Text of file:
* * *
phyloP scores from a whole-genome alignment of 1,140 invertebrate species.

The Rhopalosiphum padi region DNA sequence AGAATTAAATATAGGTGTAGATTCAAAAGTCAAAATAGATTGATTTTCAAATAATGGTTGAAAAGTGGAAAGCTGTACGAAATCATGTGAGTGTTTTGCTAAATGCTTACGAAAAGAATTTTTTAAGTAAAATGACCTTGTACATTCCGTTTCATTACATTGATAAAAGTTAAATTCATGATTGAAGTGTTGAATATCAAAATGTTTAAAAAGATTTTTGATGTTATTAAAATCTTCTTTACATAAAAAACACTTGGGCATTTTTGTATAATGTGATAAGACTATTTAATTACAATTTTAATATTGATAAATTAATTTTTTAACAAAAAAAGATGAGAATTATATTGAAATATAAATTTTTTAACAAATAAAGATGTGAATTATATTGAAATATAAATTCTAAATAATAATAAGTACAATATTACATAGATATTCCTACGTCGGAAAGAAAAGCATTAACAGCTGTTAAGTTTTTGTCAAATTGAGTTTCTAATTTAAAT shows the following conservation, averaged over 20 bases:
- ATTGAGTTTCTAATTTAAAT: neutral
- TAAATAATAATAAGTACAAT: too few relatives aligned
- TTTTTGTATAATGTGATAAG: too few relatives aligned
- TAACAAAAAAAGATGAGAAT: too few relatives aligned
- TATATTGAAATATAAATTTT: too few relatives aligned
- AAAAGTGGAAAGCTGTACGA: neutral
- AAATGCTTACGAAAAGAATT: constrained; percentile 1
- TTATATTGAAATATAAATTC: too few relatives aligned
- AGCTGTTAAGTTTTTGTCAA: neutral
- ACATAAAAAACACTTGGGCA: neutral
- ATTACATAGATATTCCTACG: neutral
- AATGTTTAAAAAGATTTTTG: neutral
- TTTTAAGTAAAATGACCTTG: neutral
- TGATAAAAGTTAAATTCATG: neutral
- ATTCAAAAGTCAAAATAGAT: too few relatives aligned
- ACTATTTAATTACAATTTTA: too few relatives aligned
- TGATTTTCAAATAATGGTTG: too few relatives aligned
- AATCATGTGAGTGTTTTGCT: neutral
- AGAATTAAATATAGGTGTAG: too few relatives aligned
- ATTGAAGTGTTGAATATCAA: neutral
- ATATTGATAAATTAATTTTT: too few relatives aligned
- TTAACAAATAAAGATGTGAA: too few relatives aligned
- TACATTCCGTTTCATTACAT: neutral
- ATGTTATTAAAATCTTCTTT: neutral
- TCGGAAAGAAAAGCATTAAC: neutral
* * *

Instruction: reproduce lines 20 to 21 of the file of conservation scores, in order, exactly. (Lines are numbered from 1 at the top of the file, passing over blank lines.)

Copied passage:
- AATCATGTGAGTGTTTTGCT: neutral
- AGAATTAAATATAGGTGTAG: too few relatives aligned